Learn how the black Ghostbuster got downgraded from a major role as a former major in the Air Force to an afterthought-sidekick. The street-smart subway worker in the reboot 30 years later doesn’t look like an improvement. Ghostbusters can update the gender roles but they couldn’t deal with the ethnic inequities? That’s some weak sauce.

EO Wilson’s newest book is telling us to put aside half of the planet for conservation. Here’s a review of the book that looks at it from a variety of thoughtful angles.

The Chancellor at UC Davis makes $425k per year. But that’s not enough for her, she accepted almost half a million dollars to be on the board of megapublisher Wiley. Which has huge contracts with UC Davis. No conflict of interest there, no not at all, no siree! Yeah, this is the same chancellor who stood idly by while her security forces were pepper spraying the peaceful, immobile and non-retaliatory student protestors a few years back.

Not log ago, UC Berkeley’s history of hiding and abetting a record of sexual harassment by astronomer Geoff Marcy’s came to light thanks to the bravery of the astronomy community. This week, journalists of the UC Berkeley campus paper have shown how the the Dean of the UC Berkeley Law School was found by a campus panel to have sexually harassed his own executive assistant, and there are complaints from a lot of other people too. The Provost of Berkeley had the authority to dismiss him because of this finding but chose to not take this action because he thought “It would ruin the Dean’s career.” Are. You. Fucking. Kidding. Me. What were the consequences, you might wonder? How about forfeiting 10% of his salary for one year, and having to apologize. Keep in mind that the 10% that he gave up is roughly equivalent to the annual salary of his assistant who he harassed. Is that 10% going to his victims? Berkeley has shown it is happy to hide the actions of more than one serial sexual harasser. What are the odds that the total number is just two. What other sexual harassers is Berkeley hiding while permitting them to continue to supervise students and staff members?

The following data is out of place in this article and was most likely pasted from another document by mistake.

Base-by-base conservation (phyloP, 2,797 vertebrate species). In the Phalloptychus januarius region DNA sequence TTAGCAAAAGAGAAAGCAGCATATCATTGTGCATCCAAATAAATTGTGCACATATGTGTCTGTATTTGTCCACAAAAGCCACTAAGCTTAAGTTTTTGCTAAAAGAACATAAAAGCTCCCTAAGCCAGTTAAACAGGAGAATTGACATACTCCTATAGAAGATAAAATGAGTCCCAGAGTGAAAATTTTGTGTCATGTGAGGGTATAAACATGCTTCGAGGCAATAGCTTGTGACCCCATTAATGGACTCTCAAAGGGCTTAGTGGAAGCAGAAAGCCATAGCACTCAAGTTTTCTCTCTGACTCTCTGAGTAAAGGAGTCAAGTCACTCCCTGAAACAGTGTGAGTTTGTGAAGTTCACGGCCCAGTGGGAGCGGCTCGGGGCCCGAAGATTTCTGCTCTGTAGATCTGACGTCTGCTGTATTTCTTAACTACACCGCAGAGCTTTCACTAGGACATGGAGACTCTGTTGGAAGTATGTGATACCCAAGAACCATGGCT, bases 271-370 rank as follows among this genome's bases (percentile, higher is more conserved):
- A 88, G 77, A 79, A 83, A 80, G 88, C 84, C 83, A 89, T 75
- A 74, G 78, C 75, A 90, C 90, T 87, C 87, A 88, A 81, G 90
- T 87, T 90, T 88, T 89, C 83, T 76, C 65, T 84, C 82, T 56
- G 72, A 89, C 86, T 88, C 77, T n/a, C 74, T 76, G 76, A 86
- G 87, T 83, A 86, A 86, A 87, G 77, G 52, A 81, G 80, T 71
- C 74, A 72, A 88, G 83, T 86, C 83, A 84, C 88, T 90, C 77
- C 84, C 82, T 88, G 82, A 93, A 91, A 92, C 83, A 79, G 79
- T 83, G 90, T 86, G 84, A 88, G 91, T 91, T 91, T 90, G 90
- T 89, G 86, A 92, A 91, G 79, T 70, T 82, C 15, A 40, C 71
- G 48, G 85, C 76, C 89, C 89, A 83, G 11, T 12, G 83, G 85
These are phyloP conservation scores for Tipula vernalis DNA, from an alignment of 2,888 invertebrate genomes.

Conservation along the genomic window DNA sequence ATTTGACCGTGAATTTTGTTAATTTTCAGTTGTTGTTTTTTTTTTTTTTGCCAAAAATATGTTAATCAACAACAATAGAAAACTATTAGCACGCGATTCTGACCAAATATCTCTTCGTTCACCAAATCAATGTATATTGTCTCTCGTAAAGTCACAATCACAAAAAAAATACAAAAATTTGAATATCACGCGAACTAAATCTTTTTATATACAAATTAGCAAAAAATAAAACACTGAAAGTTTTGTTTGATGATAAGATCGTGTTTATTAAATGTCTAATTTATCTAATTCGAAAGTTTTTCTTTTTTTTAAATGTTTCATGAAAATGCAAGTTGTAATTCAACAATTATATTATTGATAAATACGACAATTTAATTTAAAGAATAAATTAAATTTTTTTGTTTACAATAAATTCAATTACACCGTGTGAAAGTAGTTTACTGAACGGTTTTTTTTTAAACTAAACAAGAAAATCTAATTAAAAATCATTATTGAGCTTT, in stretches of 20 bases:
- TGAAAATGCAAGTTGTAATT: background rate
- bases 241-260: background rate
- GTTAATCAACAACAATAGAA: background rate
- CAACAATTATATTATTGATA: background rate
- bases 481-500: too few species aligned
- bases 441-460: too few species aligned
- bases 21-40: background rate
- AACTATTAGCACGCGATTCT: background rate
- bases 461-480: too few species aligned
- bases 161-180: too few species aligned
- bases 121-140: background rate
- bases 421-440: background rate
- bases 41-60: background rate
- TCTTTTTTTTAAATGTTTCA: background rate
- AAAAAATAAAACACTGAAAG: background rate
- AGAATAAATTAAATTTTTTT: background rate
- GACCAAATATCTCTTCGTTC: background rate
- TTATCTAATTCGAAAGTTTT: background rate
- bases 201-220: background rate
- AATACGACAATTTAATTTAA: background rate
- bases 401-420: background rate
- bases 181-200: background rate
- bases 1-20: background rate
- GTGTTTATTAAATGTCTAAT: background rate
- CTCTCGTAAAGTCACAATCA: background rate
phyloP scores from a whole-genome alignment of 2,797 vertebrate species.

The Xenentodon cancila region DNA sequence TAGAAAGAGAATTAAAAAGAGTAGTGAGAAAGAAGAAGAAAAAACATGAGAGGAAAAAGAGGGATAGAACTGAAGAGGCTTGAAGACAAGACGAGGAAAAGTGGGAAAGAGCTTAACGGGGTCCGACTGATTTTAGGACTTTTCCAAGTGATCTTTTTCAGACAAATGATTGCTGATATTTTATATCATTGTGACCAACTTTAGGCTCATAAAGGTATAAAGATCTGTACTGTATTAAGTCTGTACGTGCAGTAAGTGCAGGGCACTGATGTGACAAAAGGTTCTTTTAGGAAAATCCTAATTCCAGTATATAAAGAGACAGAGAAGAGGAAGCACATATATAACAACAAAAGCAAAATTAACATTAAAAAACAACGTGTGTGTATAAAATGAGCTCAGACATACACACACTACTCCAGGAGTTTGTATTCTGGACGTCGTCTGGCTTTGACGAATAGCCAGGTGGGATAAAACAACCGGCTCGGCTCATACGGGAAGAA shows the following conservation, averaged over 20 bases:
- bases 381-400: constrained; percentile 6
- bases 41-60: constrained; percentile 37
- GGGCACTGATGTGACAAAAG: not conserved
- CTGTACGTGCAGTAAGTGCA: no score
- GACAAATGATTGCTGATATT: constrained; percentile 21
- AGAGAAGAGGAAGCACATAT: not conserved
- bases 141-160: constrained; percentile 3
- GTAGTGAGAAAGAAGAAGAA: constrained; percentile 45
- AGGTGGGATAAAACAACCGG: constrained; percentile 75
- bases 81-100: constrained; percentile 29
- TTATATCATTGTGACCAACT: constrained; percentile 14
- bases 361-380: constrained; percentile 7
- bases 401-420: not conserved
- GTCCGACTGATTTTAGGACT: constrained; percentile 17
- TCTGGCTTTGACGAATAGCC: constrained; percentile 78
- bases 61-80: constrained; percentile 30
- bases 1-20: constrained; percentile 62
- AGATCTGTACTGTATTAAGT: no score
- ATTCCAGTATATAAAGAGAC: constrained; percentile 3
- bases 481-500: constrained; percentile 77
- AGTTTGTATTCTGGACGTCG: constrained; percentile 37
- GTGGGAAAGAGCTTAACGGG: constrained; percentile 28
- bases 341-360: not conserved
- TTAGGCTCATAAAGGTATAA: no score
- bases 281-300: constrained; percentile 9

Why do colleges still use grades?

5 ways to create a more inclusive classroom for LGTBQ students: “Unless it is explicitly stated in your classroom, LGTBQ students will most often assume a classroom is at best silencing and at worst outright hostile to them. Therefore just ignoring it is an actual choice – a powerful and negative choice.”

“For those who truly want to disrupt publishing, here is how to go about it: Forget OA mandates for published material.”

Students who learn about famous scientists’ struggles do better in school.

3 writing mistakes. This is from Joshua Schimel – I use his Writing Science book in my graduate writing seminar this semester and find it uncommonly useful.

The New York Times does a writeup on evolving perspectives on the control of invasive species. Some people don’t like it.

A field test for identifying appropriate sexual partners in academia.

Should professors be fired for damaging a college’s reputation?

Chemistry must be respected! Some spectacular work from animator and entomophile Eric Keller:

Have a great weekend.

3 thoughts on “Recommended reads #72

  1. Terry,

    The link for Eric Keller is missing. Keep up the great work!


    Kelley Dawdy Adjunct Professor | Science, Mathematics, & Technology Department | CSU Dominguez Hills | Board Member | Friends of Gardena Willows Wetland Preserve | Artemisia Newsletter Editor | California Native Plant Society – South Coast Chapter | 310-709-2642

Leave a Reply